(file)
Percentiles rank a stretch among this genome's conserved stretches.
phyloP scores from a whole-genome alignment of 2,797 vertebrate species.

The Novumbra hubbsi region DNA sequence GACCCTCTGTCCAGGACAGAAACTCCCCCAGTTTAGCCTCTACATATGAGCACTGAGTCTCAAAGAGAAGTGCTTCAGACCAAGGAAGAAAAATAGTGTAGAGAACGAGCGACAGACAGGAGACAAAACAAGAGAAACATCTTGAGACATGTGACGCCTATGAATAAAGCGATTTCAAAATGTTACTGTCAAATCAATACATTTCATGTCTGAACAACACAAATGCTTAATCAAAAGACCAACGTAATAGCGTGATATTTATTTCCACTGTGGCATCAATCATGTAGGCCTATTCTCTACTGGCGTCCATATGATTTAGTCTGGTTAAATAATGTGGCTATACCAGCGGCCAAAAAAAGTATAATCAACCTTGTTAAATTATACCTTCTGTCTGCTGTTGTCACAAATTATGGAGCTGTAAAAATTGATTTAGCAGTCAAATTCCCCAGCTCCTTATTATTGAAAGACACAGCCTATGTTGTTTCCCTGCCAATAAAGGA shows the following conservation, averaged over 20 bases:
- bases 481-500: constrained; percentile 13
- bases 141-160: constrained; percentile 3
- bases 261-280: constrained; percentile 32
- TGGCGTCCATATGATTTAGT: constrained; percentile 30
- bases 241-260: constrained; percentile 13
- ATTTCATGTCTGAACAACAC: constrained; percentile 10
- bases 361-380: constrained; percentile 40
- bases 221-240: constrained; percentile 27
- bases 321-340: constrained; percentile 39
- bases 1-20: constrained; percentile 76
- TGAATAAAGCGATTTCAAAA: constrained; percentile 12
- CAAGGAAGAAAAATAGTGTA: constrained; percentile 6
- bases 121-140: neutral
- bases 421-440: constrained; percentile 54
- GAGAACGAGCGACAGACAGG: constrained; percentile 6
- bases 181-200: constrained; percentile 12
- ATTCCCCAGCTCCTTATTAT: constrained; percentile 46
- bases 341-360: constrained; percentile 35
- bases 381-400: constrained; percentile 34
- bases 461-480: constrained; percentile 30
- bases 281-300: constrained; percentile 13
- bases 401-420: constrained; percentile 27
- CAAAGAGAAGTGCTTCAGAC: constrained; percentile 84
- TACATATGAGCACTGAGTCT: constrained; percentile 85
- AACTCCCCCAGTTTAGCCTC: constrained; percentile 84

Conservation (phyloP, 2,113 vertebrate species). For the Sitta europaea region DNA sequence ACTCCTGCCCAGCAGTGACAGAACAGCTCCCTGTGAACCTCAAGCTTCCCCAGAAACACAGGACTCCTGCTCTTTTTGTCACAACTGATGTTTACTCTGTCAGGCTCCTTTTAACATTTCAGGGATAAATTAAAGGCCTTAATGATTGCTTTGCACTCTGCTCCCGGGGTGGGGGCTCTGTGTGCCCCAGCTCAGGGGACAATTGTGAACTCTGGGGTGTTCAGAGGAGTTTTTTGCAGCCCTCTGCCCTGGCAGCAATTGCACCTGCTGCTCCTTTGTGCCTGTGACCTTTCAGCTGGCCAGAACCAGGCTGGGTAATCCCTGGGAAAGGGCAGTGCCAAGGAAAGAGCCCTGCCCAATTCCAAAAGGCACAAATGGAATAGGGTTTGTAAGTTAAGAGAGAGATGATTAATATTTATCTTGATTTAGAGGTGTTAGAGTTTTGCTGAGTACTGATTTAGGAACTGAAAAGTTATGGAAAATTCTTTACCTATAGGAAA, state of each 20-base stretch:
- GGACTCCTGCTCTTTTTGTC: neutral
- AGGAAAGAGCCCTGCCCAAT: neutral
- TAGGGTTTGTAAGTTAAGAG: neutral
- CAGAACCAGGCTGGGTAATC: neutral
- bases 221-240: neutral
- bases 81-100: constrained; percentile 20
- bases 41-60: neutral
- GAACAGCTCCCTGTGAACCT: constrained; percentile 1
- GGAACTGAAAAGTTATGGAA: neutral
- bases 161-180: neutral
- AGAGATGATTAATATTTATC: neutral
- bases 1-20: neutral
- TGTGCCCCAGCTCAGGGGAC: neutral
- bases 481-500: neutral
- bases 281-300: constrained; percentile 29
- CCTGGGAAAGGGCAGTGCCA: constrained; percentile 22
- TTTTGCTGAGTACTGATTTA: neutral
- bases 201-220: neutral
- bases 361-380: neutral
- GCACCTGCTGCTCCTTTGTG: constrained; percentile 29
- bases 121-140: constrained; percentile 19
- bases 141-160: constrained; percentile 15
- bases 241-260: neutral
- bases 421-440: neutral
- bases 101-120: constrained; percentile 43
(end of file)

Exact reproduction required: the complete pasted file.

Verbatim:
Percentiles rank a stretch among this genome's conserved stretches.
phyloP scores from a whole-genome alignment of 2,797 vertebrate species.

The Novumbra hubbsi region DNA sequence GACCCTCTGTCCAGGACAGAAACTCCCCCAGTTTAGCCTCTACATATGAGCACTGAGTCTCAAAGAGAAGTGCTTCAGACCAAGGAAGAAAAATAGTGTAGAGAACGAGCGACAGACAGGAGACAAAACAAGAGAAACATCTTGAGACATGTGACGCCTATGAATAAAGCGATTTCAAAATGTTACTGTCAAATCAATACATTTCATGTCTGAACAACACAAATGCTTAATCAAAAGACCAACGTAATAGCGTGATATTTATTTCCACTGTGGCATCAATCATGTAGGCCTATTCTCTACTGGCGTCCATATGATTTAGTCTGGTTAAATAATGTGGCTATACCAGCGGCCAAAAAAAGTATAATCAACCTTGTTAAATTATACCTTCTGTCTGCTGTTGTCACAAATTATGGAGCTGTAAAAATTGATTTAGCAGTCAAATTCCCCAGCTCCTTATTATTGAAAGACACAGCCTATGTTGTTTCCCTGCCAATAAAGGA shows the following conservation, averaged over 20 bases:
- bases 481-500: constrained; percentile 13
- bases 141-160: constrained; percentile 3
- bases 261-280: constrained; percentile 32
- TGGCGTCCATATGATTTAGT: constrained; percentile 30
- bases 241-260: constrained; percentile 13
- ATTTCATGTCTGAACAACAC: constrained; percentile 10
- bases 361-380: constrained; percentile 40
- bases 221-240: constrained; percentile 27
- bases 321-340: constrained; percentile 39
- bases 1-20: constrained; percentile 76
- TGAATAAAGCGATTTCAAAA: constrained; percentile 12
- CAAGGAAGAAAAATAGTGTA: constrained; percentile 6
- bases 121-140: neutral
- bases 421-440: constrained; percentile 54
- GAGAACGAGCGACAGACAGG: constrained; percentile 6
- bases 181-200: constrained; percentile 12
- ATTCCCCAGCTCCTTATTAT: constrained; percentile 46
- bases 341-360: constrained; percentile 35
- bases 381-400: constrained; percentile 34
- bases 461-480: constrained; percentile 30
- bases 281-300: constrained; percentile 13
- bases 401-420: constrained; percentile 27
- CAAAGAGAAGTGCTTCAGAC: constrained; percentile 84
- TACATATGAGCACTGAGTCT: constrained; percentile 85
- AACTCCCCCAGTTTAGCCTC: constrained; percentile 84

Conservation (phyloP, 2,113 vertebrate species). For the Sitta europaea region DNA sequence ACTCCTGCCCAGCAGTGACAGAACAGCTCCCTGTGAACCTCAAGCTTCCCCAGAAACACAGGACTCCTGCTCTTTTTGTCACAACTGATGTTTACTCTGTCAGGCTCCTTTTAACATTTCAGGGATAAATTAAAGGCCTTAATGATTGCTTTGCACTCTGCTCCCGGGGTGGGGGCTCTGTGTGCCCCAGCTCAGGGGACAATTGTGAACTCTGGGGTGTTCAGAGGAGTTTTTTGCAGCCCTCTGCCCTGGCAGCAATTGCACCTGCTGCTCCTTTGTGCCTGTGACCTTTCAGCTGGCCAGAACCAGGCTGGGTAATCCCTGGGAAAGGGCAGTGCCAAGGAAAGAGCCCTGCCCAATTCCAAAAGGCACAAATGGAATAGGGTTTGTAAGTTAAGAGAGAGATGATTAATATTTATCTTGATTTAGAGGTGTTAGAGTTTTGCTGAGTACTGATTTAGGAACTGAAAAGTTATGGAAAATTCTTTACCTATAGGAAA, state of each 20-base stretch:
- GGACTCCTGCTCTTTTTGTC: neutral
- AGGAAAGAGCCCTGCCCAAT: neutral
- TAGGGTTTGTAAGTTAAGAG: neutral
- CAGAACCAGGCTGGGTAATC: neutral
- bases 221-240: neutral
- bases 81-100: constrained; percentile 20
- bases 41-60: neutral
- GAACAGCTCCCTGTGAACCT: constrained; percentile 1
- GGAACTGAAAAGTTATGGAA: neutral
- bases 161-180: neutral
- AGAGATGATTAATATTTATC: neutral
- bases 1-20: neutral
- TGTGCCCCAGCTCAGGGGAC: neutral
- bases 481-500: neutral
- bases 281-300: constrained; percentile 29
- CCTGGGAAAGGGCAGTGCCA: constrained; percentile 22
- TTTTGCTGAGTACTGATTTA: neutral
- bases 201-220: neutral
- bases 361-380: neutral
- GCACCTGCTGCTCCTTTGTG: constrained; percentile 29
- bases 121-140: constrained; percentile 19
- bases 141-160: constrained; percentile 15
- bases 241-260: neutral
- bases 421-440: neutral
- bases 101-120: constrained; percentile 43